(Foreword: Tangents: American Reviewer was a poorly-thought-out contest of mine where several reviewers would “grade” reviews. Unfortunately, a combination of not spelling out specifically what was wanted, insufficient interest, and my not having the money to afford any sort of prize for the winner ended up killing the idea. While I still accept guest reviews, T:AR is a dead endeavor and I don’t plan on restarting it. – Rob H.)
Tangents: American Reviewer first started to evolve a year ago when I was struggling with graduate classes, moving, and reviews. I needed to take time off (especially as I was writing 1,000+ word reviews five times a day). So I put out a request for guest reviews, and was pleasantly surprised at the response. It gave me some needed time and if it hadn’t been for my hard drive suffering a catastrophic data corruption, I’d probably have resumed that schedule until it burnt me out.
The guest reviews revealed something to me. People want to see reviews of comics they enjoy, and if a reviewer isn’t up to the task, they’ll do it themselves. Indeed, a number of review sites have arisen because Websnark or Tangents or Webcomic Examiner (and many more) haven’t looked at their favorite comic.
At last count, I have over 70 suggestions for webcomic reviews in my suggestion forum thread. Another half dozen or so requests can be found at the Tangents e-mail site. I even have a couple that have filtered over to my personal e-mail account that I have used at times to send out announcements of a comic being reviewed. Even if I had high-speed internet and could make a living writing reviews, I doubt I could get to all of them.
And I feel guilty about this. People want to see a review on a favored comic. They want people to know just how awesome these comics are. And while getting a tangent might not be the end-all and be-all of linkage that you’d get out of Eric Burns writing something up on Websnark, when you read a tangent you know about the comic and can then go on to read the archives if you so choose.
This is why I’m putting out the call for submissions for fan-written reviews that may appear in Tangents. Write up a review and submit it to Tangentsreviews at gmail period com. Once I receive it, the T:AR Judge’s Panel consisting of myself, Steve Anderson of Reel Advice fame (and the occasional Roundtable here at Tangents), and Brett Hainley of Casual Notice will look over fan-submitted reviews. We’ll write up comments about the reviews (I’m the nice one, Steve’s the sardonic critical one, and Brett’s the hip one).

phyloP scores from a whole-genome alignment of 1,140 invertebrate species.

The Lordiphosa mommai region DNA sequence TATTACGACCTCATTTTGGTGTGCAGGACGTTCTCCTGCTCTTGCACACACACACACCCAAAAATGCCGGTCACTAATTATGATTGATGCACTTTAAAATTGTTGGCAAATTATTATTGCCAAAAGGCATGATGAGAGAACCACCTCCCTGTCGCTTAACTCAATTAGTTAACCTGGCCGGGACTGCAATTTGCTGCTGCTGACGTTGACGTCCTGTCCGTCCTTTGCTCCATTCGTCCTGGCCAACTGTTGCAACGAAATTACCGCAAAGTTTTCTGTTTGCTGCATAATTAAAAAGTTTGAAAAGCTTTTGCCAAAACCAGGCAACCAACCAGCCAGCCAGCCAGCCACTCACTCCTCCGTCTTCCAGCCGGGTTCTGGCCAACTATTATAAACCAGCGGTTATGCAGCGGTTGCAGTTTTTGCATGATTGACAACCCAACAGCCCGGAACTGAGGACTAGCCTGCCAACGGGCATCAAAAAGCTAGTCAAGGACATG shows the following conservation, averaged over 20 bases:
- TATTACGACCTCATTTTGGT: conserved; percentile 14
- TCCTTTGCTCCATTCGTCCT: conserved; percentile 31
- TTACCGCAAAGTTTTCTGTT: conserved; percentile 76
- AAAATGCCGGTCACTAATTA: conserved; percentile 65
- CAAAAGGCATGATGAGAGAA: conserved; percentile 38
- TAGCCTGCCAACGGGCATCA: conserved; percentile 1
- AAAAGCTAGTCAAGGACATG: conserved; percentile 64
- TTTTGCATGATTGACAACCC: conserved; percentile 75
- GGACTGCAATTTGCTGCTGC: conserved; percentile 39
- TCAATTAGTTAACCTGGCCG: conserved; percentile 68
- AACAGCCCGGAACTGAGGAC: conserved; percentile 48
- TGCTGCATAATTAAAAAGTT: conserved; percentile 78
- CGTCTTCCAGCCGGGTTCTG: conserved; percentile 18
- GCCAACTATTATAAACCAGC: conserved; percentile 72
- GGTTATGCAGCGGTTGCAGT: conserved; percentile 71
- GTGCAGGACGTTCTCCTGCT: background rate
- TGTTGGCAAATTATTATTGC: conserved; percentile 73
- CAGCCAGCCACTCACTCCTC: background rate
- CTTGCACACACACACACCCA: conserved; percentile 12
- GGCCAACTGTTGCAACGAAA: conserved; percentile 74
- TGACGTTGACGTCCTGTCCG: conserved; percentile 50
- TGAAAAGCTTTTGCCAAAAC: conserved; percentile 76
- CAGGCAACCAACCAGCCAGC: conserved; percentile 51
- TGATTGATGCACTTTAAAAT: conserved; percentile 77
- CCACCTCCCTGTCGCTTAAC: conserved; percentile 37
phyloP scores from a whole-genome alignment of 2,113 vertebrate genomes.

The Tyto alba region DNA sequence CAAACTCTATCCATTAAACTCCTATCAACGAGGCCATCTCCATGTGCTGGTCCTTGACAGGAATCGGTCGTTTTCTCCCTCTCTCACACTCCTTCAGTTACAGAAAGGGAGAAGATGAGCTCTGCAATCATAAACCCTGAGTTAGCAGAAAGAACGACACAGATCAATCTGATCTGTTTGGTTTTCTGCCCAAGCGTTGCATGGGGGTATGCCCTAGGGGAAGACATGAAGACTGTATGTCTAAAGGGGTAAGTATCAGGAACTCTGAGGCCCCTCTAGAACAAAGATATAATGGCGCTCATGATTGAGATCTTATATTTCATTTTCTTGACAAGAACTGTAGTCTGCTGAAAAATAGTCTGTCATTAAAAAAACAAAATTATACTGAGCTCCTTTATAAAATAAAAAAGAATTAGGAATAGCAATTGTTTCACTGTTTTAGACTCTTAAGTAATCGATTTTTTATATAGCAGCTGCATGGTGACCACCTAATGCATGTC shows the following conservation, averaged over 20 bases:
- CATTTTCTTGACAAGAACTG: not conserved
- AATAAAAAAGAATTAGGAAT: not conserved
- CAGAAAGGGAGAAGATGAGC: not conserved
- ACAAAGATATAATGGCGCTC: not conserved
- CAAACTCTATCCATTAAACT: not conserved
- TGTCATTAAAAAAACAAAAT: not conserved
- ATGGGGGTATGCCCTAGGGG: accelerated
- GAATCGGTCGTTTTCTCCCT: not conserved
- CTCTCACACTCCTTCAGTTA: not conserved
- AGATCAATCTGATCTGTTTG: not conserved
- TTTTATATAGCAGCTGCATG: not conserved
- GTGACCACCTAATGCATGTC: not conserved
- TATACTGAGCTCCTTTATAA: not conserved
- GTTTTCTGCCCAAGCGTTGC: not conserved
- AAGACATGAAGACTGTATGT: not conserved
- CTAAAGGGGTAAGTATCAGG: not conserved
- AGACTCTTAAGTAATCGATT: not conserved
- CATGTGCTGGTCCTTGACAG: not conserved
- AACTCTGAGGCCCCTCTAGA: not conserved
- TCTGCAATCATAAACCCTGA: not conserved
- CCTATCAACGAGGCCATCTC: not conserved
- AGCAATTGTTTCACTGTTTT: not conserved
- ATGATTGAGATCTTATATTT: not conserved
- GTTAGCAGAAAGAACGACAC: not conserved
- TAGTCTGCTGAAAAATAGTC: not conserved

That’s when it gets interesting. Once we have four winners interested in competing in the second tier, they get their next challenge. All four winners must read and review the same comic, chosen by the Judge panel. The readers then will read all four second-tier reviews and vote on which one they liked the most.
The winner of the second tier can write a review on any comic they want, which will then be posted on Tangents without judge commentary or editing it outside of removing any harsh language.
New guest reviews will go up monthly, depending on the volume of accepted reviews. (If there are none, then obviously there won’t be an AR review put up… while if I get inundated with approved guest reviews then we might update twice a month or even weekly.)
The rules are fairly simple:
* First, cartoonists cannot review their own comics. This isn’t a press release – for that, you want Comixpedia. If two cartoonists want to team up and review each other’s work… then that’s acceptable. But they still have to get accepted, mind you, so if one review goes up and the second doesn’t… them’s the breaks.
* Second, no swearing or vulgarity in the reviews. I try to avoid swearing in this site. There may be adult content in some areas of Panel2panel as a whole, but Tangents for the most part has been child-friendly and I intend on keeping it this way. This also goes for images used in the reviews. If there’s R- or X-rated material being shown, try to blur it out. Nudity isn’t necessarily R, mind you. It depends on the context.
* Third, I prefer to have some sort of image at least at the start of the review. I’d appreciate if you could choose some image you’d want to use at the review’s start. However, image placement is also important. Try not to over-clutter your review with comic art as it could be held against the review.
And last, try to have some fun? At times writing reviews can be like ripping out hair by the handful. If it’s giving you trouble, step away for a bit. Watch some television, read the comic again, just avoid the review for a bit. Indeed, this may be a good idea to do when you’re done anyway. Most of my reviews are first drafts and it shows. BY stepping away for a little bit and returning to it later, you gain a fresh perspective.
Review submissions can by sent to Tangentsreviews at gmail period com.
Robert A. Howard
Addendum note: I’m adding in Brett Hainley’s recent comments in my forum board about what he (and the rest of us) are looking for, after receiving a critical commentary and a critical rebuttal for submissions. It shows that again, sometimes I’m not straightforward enough in what I say.